Geography (Cycle One)

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Regional territory

Tourist regions
Energy-producing regions
Industrial regions

A regional territory is organized around the exploitation of a resource. Four types of regional territories are studied: tourist regions, forest regions, energy-producing regions and industrial regions. Studying these regions makes it possible to understand how a territory is organized around economic activity.

B.  Forest regions

A forest region is organized around the exploitation and commercialization of a major natural resource: the forest. This organization must ensure responsible management of the resource in order to promote long-term development and reconcile forestry management and environmental protection. It should also take into account any other activities that depend on the forest, such as vacationing or recreational tourism.

The study of one of the three forest regions suggested in the program is compulsory. Teachers may choose from among the following: British Columbia, a forest region in Québec and Amazonia. Cycle teams may determine in what year the forest region will be studied.

The concepts prescribed by the program are not described using specific statements. It is by using all of the knowledge related to a territory that students develop their understanding of the following concepts: planning and development, commercialization, deforestation, exploitation of forests, globalization, multinationals, recreational tourism, resource and sylviculture.


Student constructs knowledge with teacher guidance.

Student applies knowledge by the end of the school year.


Student reinvests knowledge.

1 or 2
  1. Location of a forest region
    1. Locates the forest region studied in the appropriate continent and country
    1. Locates, on a map of Québec, the following forest regions: Abitibi-Témiscamingue, Côte-Nord, Outaouais, Saguenay − Lac-Saint-Jean
    1. Locates, on a map of the world, the main countries in which forests constitute an important resource (e.g. Brazil, Canada, China, India, Democratic Republic of the Congo, Russia, Sweden)
  1. Characteristics of a forest region
    1. Describes the types of forests exploited in the region studied (e.g. the boreal forest in Abitibi-Témiscamingue consists mainly of black spruce, jack pine and balsam fir; the tropical rainforest in the Amazon contains a wide variety of hardwoods, including precious woods)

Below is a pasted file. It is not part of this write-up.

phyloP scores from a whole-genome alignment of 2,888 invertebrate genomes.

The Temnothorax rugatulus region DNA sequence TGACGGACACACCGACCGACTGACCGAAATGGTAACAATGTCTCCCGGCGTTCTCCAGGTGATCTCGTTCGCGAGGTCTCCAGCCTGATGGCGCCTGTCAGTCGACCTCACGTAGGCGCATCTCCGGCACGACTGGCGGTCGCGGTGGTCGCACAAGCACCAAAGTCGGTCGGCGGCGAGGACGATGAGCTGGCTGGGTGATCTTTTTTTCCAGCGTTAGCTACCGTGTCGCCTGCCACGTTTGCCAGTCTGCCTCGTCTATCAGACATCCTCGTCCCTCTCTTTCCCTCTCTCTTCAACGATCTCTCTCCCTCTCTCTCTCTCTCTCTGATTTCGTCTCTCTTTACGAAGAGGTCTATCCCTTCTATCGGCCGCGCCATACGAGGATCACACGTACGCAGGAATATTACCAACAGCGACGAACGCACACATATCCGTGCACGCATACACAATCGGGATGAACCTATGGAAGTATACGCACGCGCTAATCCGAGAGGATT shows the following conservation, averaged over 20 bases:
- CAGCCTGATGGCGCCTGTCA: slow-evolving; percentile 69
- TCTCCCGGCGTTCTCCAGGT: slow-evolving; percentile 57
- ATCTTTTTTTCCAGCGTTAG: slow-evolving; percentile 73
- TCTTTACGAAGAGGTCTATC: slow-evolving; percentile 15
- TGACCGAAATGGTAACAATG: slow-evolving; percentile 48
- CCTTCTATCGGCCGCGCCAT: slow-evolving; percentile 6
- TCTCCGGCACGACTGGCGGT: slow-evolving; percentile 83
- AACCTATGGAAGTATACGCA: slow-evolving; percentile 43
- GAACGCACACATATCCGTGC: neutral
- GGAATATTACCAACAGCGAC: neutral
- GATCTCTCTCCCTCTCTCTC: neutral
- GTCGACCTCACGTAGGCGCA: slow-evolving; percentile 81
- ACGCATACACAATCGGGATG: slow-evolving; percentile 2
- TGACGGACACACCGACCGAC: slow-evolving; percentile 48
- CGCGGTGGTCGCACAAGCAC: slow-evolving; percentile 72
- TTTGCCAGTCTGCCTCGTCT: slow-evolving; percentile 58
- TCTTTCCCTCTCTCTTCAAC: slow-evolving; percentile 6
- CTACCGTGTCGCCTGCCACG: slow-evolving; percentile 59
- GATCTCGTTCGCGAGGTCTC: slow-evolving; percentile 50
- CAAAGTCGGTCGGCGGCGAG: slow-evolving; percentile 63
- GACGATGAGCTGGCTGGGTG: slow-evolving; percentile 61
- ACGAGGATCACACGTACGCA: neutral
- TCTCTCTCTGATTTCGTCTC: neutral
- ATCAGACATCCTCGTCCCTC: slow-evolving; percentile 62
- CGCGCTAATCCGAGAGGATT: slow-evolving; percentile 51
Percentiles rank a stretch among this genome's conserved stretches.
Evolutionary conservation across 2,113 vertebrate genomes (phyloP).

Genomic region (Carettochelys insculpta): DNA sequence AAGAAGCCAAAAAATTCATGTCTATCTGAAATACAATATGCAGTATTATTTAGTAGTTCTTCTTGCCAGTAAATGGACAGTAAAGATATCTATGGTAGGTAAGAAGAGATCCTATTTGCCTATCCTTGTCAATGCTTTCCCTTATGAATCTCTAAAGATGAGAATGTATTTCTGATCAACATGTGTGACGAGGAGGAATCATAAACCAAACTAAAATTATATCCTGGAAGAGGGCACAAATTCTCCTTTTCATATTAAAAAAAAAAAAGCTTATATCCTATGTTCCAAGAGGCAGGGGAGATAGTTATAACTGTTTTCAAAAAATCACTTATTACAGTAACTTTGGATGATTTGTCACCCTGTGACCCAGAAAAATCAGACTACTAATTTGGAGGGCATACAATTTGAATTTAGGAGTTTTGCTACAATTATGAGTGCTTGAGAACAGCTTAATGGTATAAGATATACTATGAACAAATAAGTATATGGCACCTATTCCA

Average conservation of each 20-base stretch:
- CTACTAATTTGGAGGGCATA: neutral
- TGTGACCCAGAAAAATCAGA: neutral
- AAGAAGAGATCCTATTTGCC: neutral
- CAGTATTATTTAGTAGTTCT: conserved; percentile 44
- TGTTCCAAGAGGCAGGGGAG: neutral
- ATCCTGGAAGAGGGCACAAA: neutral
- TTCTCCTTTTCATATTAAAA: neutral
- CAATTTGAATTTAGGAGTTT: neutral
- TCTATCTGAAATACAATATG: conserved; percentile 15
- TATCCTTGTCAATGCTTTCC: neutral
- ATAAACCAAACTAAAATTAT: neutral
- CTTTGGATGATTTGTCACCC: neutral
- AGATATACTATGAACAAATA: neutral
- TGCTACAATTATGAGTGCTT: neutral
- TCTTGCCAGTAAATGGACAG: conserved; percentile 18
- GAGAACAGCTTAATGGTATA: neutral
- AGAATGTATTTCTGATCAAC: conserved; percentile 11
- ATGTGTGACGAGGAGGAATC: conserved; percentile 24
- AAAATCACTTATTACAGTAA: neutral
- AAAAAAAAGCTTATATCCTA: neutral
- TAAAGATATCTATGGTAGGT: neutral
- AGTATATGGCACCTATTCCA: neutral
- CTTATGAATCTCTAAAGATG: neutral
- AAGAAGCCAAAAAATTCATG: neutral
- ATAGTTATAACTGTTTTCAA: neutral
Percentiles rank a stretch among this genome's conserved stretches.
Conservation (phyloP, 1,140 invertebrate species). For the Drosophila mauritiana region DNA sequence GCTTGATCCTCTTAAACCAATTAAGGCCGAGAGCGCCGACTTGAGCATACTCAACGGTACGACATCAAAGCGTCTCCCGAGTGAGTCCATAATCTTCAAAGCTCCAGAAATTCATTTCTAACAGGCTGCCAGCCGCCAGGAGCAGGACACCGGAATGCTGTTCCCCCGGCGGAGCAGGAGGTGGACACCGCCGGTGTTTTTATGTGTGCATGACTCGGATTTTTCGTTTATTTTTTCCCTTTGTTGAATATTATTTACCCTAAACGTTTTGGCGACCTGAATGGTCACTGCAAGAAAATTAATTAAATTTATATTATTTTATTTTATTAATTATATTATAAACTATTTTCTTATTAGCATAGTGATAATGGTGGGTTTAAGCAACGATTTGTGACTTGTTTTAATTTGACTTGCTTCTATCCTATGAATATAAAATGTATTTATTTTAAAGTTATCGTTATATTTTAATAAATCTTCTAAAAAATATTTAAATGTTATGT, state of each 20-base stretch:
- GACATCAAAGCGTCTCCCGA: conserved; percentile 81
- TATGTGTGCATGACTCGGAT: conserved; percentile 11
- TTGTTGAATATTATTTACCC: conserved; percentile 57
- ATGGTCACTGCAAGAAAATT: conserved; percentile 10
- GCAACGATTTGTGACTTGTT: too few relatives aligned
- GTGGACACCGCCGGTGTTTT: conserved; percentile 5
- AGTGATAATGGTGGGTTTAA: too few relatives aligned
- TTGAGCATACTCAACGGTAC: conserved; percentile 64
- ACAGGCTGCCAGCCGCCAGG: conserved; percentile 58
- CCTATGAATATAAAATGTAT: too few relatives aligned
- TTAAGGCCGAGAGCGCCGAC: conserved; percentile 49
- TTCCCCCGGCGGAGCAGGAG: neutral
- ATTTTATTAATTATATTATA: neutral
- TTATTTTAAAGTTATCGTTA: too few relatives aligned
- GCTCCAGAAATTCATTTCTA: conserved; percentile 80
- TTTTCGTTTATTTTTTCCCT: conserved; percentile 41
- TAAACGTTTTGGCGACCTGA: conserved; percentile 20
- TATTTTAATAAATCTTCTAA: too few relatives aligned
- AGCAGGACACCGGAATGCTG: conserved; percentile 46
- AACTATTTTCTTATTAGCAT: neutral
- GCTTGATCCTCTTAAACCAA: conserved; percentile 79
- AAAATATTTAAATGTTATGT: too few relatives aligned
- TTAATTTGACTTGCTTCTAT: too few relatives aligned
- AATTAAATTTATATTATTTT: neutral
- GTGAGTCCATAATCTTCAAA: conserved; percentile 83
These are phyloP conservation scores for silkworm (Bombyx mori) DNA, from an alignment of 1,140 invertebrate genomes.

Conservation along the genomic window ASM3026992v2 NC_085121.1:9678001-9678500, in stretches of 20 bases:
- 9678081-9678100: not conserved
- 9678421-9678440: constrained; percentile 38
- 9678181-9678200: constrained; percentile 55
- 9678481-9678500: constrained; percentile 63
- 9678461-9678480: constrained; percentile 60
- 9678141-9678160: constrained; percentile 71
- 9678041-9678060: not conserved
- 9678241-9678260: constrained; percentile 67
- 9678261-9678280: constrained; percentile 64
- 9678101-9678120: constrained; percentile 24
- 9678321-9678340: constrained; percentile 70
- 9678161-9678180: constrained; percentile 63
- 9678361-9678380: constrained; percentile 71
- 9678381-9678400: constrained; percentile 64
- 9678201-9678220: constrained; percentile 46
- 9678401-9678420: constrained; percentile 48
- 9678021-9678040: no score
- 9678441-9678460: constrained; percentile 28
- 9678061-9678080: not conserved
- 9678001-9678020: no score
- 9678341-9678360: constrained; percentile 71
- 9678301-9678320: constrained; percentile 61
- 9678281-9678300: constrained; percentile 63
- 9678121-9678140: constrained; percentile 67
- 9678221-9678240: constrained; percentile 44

1. Explains the relationship between characteristics of the climate and the type of forest of the region studied (e.g. the growth of giant trees in British Columbia is mainly due to heavy annual precipitation)
    1. Indicates the role of the various stakeholders involved in managing the forest region studied (e.g. the governments who grant cutting rights to logging companies; environmentalists who try to ensure the sustainable development of forests in Abitibi-Témiscamingue)
    1. Lists methods used to exploit the forest region studied (e.g. selective cutting, thinning, clear-cutting in British Columbia)
    1. Lists wood processing industries associated with the forest region studied (e.g. paper industry, furniture industry, paperboard mills in British Columbia)
    1. Lists activities, other than forest practices, carried out in the forest region studied (e.g. vacationing and recreational tourism in Mauricie, mining in the Amazon)
  1. Planning and development of a forest region
    1. Indicates, for the forest region studied, the steps involved in commercializing the resource (e.g. in Mauricie, logging is carried out north of La Tuque, the logs then are transported by truck to the paper mills in Trois-Rivières; after which the manufactured products are shipped to customers by truck, train or ship)
    1. Indicates types of industries associated with the forest region studied (e.g. paper and saw mills in the Outaouais; saw mills in Manaus, in the Amazon)
    1. Indicates the transportation infrastructure used in the commercialization of forest products in the region studied (e.g. logging roads in Mauricie, Trans-Amazonian Highway, port facilities in British Columbia)
    1. Indicates the infrastructure in place in the forest region studied (e.g. logging roads to access logging sites in the Charlevoix region; construction of check stations, lodging facilities and docks in an outfitting operation in the Mauricie)
  1. Issue affecting a forest region or regions
    1. Lists threats to forests in various regions of the world (e.g. tree diseases, pests, forest fires)
    1. Indicates practices that contribute to the depletion of forest resources in the region studied (e.g. excessive logging in Abitibi-Témiscamingue; development of agricultural land to the detriment of forests in the Amazon)
    1. Explains consequences of excessive logging for the environment (e.g. once trees are cut down, surface runoff increases, leading to soil erosion and soil nutrient depletion)
    1. Indicates practices that help renew forest resources (e.g. reforestation using fast-growing tree species; thinning; selective cutting)
    1. Indicates means used to reconcile the interests of different stakeholders in the forest region studied (e.g. private forest landowners in British Columbia grant access rights to recreational tourist organizations; the Brazilian government sets aside reserves in the Amazon forest for the exclusive use of the Native population)

Tourist regions
Energy-producing regions
Industrial regions

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